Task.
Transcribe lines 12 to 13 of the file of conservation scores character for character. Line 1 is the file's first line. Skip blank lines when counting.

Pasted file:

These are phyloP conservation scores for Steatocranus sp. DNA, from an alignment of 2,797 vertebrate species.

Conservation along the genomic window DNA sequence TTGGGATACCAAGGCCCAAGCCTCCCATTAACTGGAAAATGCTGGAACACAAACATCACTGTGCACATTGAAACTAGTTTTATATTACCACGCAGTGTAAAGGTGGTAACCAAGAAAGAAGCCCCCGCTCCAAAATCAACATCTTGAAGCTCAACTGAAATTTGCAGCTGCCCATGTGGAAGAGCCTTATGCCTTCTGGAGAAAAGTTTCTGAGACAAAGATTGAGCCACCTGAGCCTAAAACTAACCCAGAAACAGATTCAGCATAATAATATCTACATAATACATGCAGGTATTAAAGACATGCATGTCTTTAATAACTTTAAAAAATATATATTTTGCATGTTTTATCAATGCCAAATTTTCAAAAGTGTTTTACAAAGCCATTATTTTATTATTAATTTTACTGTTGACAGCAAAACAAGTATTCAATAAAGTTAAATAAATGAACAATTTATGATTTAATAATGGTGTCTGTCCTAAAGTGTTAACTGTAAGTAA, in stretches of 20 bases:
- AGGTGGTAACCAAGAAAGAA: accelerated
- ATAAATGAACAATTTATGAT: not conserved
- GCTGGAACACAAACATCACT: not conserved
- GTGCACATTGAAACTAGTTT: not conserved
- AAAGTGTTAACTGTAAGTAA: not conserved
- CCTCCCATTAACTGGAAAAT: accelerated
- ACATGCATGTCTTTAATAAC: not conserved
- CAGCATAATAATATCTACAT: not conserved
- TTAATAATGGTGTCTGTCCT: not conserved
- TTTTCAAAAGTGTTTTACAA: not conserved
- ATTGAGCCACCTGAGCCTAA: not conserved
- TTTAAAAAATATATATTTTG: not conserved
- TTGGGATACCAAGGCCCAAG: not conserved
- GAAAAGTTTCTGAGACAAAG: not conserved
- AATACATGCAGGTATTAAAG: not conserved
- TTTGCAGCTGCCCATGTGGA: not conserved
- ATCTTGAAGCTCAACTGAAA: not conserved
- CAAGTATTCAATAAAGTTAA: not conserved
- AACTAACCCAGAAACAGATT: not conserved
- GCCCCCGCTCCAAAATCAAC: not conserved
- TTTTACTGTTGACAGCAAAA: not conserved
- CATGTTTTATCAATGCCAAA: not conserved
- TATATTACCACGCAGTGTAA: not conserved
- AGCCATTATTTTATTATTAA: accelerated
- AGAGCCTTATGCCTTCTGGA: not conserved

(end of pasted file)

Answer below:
- TTTTCAAAAGTGTTTTACAA: not conserved
- ATTGAGCCACCTGAGCCTAA: not conserved